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Old 05-03-2014, 02:16   #1
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Code Zero reaching asil

Can anyone give me the benefits of their experience in using a full radial cut Code Zero reaching sail on a L440? I'm interested in any tricks with trimming, and importantly, the upper limit where using the sail might not be the smartest and it should be furled?
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Old 05-03-2014, 03:50   #2
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Re: Code Zero reaching asil

You need to be careful with the terminology, as the same name can be used in different countries to mean different things.

Here's a link to a Q&A from North Sails on this topic:
Fore Sails - North America - North Sails Q&A - North Sails Q&A - Questions For Sail Designer

My 440's inventory forward of the mast includes a a genoa on a drum furler at the forestay - 42sqm, a screecher on a detachable furler of the bow sprit - 90sqm, and an ASI off a bridle from sprit to windward bow - 165sqm.

For general cruising, I'd go with a screecher rather than a code 0. In light conditions say under 8kts it will sail to wind up to 50 degrees apparrent with a tight luff. At higher wind strength its back to 70 degrees apparent. It comes down above 25 kts. At its best in 15-20 on a reach. When I'm lazy or short handed its OK on a deep reach where I should be using the ASI. Its just such an easy sail to use single handed.

As for the ASI, great in light conditions from 60 degrees apparent. Ideal on a reech to 160 degrees. I've used mine in 25-30kts on a deep reech. Skipper and one good crew or two OK crew needed to get it down when the wind is up.
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Old 05-03-2014, 09:40   #3
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Re: Code Zero reaching asil

Coldar,
I hope you get some good responses with this thread as I am very close to purchasing a Code 0 for Palarran. My only concerns are the clearance between the foot of the sail and my seagull stryker and that it doesn't get tangled with my roller furling jib as the two are fairly close together. I'd also like to confirm that it sheets in inside of the shrouds, not outside as my asymmetrical does.

I'm specifically looking at the Code 0 as it is the best sail for upwind. Palarran has a self tacking jib so it is fairly small. In winds less than 10 knots, we basically don't sail as the speed is too slow. Down wind with my A4 in 10 knots true we can get about 6+ knots, which is ok. What is the difference between a screacher and a code 0? I don't know but if the Code 0 sails to 40 degrees and the screacher is max 50, I'll go with the Code 0 because that is my biggest hole in sailing. At 50 degrees, my main and jib are fairly functional, especially in heavier winds.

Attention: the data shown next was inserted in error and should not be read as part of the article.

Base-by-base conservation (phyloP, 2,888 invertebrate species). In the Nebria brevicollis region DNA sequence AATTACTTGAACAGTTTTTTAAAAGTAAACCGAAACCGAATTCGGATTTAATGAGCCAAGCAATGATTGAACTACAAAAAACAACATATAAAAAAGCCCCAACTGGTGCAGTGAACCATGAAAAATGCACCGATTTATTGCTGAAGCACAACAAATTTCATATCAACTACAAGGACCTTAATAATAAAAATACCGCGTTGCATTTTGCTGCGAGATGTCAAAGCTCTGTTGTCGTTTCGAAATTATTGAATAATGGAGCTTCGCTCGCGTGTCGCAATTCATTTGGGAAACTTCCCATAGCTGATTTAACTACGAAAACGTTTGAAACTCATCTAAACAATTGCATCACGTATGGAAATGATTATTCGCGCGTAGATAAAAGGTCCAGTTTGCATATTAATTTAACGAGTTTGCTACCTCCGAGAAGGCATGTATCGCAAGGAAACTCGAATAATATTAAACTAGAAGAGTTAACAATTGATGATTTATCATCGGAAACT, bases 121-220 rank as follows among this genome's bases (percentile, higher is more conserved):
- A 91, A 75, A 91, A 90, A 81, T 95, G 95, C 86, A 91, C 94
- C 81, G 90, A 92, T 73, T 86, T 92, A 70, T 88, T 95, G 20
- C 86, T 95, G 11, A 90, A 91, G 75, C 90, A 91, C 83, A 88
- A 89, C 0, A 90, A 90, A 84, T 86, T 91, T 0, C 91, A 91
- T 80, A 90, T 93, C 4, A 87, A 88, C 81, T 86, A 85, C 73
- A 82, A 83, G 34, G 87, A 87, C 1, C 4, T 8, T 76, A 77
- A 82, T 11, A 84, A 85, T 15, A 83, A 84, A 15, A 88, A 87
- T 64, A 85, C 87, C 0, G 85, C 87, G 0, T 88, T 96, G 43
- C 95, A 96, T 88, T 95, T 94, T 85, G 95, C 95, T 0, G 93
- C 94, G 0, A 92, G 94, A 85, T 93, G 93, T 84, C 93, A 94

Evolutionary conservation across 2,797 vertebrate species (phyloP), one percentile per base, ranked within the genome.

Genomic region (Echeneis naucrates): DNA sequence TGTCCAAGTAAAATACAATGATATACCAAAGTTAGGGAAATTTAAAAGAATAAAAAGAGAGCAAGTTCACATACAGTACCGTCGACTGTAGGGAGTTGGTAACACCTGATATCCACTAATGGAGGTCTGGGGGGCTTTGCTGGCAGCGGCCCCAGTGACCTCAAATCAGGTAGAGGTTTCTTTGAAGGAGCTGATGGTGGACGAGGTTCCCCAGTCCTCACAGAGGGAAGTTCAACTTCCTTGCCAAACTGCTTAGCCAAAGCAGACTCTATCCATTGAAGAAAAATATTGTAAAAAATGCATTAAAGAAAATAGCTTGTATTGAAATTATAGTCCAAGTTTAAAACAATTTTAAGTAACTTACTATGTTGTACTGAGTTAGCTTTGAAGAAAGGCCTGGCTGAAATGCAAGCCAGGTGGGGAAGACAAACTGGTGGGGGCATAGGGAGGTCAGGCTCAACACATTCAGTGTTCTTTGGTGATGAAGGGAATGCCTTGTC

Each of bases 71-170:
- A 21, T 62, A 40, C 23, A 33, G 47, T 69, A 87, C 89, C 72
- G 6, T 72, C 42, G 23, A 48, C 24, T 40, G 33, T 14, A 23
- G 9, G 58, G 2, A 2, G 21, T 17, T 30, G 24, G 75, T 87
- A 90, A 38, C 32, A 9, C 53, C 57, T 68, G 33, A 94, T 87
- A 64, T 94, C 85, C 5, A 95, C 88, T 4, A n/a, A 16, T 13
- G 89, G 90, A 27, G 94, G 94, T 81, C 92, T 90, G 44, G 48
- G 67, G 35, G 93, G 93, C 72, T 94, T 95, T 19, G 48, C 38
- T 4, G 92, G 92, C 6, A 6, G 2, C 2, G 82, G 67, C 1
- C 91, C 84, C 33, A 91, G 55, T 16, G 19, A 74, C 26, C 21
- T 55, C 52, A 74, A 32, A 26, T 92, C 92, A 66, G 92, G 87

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Old 05-03-2014, 13:03   #4
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Re: Code Zero reaching asil

I have a Code 0 on our 420. It's on a removable continuous line furler on the bowsprit.

I can't get much better than 70 apparent. As I understand it the code 0 is supposed to be a reaching sail anyway. It's good in light winds from about 70 to 160. The wind limit, at least for us is furling. Once you get over 15 kts the exercise of furling starts to get more difficult. I furl by hand while my wife handles the sheets. Some practice and coordination is required, but even though we have used the code 0 often we sometimes get it wrong and then, in a good breeze it can be a handful to sort out.

We also have an assy spinnaker with the tack run from the bowsprit. It will handle 90 to 180. With the sock it's easier to handle in stronger winds.

Our rule if thumb is.

Windward: Jib
Reach: Code 0 up to 20 true, but at 15 we start thinking about furling
Spinnaker: broad reach to downwind winds up to 25 kts true.
Above 25 kts: Back to the jib.

But we are cruisers out for a good time so we aim to be conservative. If you have a bigger crew and more experience etc., you might do better.

Lots of Lagoons seem to have a "Gennaker" which is probably a code 0 and a jib/genoa. I prefer to have jib, code 0 and spinnaker. They each have their uses but if I had to chose I'd prefer the assy over the code 0.
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Old 05-03-2014, 13:39   #5
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Re: Code Zero reaching asil

Quote:
Originally Posted by casablanca View Post